Fur seals and fisheries in Tasmania: an integrated case study of human-wildlife conflict and coexistence
Cummings, CR and Lea, MA and Lyle, JM, Fur seals and fisheries in Tasmania: an integrated case study of human-wildlife conflict and coexistence, Biological Conservation pp. 1-11. ISSN 0006-3207 (2019) [Refereed Article]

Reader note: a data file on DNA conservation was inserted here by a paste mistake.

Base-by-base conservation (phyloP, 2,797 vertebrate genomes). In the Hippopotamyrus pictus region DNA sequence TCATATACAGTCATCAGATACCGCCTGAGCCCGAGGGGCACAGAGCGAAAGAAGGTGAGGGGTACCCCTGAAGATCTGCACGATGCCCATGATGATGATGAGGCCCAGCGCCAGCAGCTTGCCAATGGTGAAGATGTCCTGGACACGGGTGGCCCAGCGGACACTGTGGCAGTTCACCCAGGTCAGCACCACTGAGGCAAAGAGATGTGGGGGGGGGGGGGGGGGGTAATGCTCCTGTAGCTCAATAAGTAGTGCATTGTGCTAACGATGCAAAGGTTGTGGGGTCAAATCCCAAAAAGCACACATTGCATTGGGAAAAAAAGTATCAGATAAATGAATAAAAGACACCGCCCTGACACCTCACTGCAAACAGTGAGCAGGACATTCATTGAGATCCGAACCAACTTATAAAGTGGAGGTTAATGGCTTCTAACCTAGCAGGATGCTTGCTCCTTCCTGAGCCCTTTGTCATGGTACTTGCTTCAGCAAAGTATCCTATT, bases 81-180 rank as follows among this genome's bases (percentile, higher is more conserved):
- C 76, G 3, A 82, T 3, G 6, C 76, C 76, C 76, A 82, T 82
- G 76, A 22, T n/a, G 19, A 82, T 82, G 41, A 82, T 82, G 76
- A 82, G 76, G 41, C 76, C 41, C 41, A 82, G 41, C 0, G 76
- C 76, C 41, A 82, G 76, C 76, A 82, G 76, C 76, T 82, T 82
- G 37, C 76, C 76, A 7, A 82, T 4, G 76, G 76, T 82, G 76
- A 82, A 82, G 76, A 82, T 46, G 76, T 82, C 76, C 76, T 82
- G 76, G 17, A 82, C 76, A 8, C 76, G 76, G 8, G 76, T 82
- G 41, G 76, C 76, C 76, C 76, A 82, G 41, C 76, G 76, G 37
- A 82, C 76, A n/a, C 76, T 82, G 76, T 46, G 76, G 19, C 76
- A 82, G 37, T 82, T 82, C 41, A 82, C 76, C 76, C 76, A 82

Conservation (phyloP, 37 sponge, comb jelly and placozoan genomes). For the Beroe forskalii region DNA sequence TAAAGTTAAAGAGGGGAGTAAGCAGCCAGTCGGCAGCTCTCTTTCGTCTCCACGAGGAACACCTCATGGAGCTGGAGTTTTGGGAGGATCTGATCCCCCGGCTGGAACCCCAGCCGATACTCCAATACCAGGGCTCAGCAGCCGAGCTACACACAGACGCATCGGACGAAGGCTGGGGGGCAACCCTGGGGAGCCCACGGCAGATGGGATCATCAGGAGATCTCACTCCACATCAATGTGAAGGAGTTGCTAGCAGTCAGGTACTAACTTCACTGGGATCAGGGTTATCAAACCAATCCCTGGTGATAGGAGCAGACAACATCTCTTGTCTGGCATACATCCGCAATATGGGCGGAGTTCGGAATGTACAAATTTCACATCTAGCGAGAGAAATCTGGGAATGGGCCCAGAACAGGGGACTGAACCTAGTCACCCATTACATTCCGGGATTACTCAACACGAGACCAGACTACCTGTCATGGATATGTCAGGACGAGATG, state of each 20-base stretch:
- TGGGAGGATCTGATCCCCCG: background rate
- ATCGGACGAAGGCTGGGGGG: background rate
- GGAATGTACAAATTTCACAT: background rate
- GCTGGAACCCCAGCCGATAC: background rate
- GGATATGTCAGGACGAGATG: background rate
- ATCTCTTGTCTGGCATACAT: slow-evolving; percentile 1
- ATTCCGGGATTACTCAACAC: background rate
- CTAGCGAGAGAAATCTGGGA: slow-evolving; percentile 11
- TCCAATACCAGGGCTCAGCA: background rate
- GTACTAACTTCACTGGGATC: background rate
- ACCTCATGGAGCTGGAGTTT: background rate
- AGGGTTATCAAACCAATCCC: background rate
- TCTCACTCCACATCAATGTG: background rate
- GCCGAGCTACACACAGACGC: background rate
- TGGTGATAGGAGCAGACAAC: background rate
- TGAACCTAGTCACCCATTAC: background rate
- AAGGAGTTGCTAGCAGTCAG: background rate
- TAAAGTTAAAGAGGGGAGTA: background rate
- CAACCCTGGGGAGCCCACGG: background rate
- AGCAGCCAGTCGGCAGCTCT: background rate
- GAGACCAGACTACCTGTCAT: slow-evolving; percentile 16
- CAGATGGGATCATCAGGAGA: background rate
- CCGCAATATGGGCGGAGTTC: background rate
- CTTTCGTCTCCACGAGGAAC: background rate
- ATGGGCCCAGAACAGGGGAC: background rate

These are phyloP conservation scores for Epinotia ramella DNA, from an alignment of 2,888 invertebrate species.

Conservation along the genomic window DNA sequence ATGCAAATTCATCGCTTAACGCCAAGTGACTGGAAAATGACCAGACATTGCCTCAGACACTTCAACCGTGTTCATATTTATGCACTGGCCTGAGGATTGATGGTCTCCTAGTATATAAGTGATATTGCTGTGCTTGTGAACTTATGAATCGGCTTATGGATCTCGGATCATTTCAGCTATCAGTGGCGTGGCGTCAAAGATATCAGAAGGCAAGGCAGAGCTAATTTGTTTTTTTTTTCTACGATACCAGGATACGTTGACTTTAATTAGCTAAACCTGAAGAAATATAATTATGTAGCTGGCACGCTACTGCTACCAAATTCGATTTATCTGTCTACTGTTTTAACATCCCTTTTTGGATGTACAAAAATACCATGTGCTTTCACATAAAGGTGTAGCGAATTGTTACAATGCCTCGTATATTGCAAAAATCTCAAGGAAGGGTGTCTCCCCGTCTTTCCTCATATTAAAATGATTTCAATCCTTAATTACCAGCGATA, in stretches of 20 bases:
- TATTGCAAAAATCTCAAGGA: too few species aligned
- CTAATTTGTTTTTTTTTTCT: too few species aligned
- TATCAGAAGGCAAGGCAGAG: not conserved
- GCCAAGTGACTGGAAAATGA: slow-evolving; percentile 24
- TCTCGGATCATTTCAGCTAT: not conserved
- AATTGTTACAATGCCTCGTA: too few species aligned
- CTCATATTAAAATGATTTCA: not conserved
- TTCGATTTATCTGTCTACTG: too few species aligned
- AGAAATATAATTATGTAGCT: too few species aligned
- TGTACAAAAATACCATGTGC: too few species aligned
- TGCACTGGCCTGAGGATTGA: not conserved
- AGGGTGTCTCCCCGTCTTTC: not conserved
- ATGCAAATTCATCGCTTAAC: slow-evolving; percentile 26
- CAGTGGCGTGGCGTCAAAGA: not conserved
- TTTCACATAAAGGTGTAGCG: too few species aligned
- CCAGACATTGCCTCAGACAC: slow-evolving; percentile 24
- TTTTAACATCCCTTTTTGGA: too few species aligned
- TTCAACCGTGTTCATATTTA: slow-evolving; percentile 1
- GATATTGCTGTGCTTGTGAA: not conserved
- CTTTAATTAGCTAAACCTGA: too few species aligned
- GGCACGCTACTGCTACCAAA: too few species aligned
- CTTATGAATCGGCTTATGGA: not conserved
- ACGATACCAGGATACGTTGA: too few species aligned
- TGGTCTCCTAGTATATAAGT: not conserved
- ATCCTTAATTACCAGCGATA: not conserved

Cultivating more harmonious ways of interacting with top predators is a major challenge in sustainably managing and developing fisheries. In-depth, interdisciplinary case studies represent important tools for highlighting emergent properties in complex human-predator relationships. In this study we integrate original social research with detailed secondary historic and natural-scientific information on a long-standing case of human-wildlife conflict: the relationship between fur seals and fisheries in Tasmania. Stakeholders were targeted and surveyed via anonymous questionnaire about their experiences and perceptions of seal-fishery interactions and seals in the ecosystem. The most frequently cited outcomes of interactions for both commercial and recreational fishers were damaged gear, lost catch, and damaged catch. Most fishers indicated that they believed population-level controlled culling or targeted removal of problem individuals would be the most effective strategies to manage and reduce interactions. In contrast, the general public and resource/environmental managers indicated strong preferences for non-lethal forms of management, with culling the lowest ranked strategy in terms of perceived effectiveness. Perceptions of ongoing rapid population increase evident in fishing sub-groups contrast with available seal population data. Such discrepancy suggests that reported increasing seal-fishery interactions may be more reflective of behavioural change, with seals becoming habituated to certain fishing activities. Areas of promise identified for future research and management focus on: technical mitigation to minimise direct interactions, building tolerance in fishing communities, and targeted ecological research to disentangle the effects of pinniped abundance, distribution (including seasonal population flux between breeding regions), and habituation on interactions. Documenting the contemporary status of this relationship is an integral step in managing such conflicts.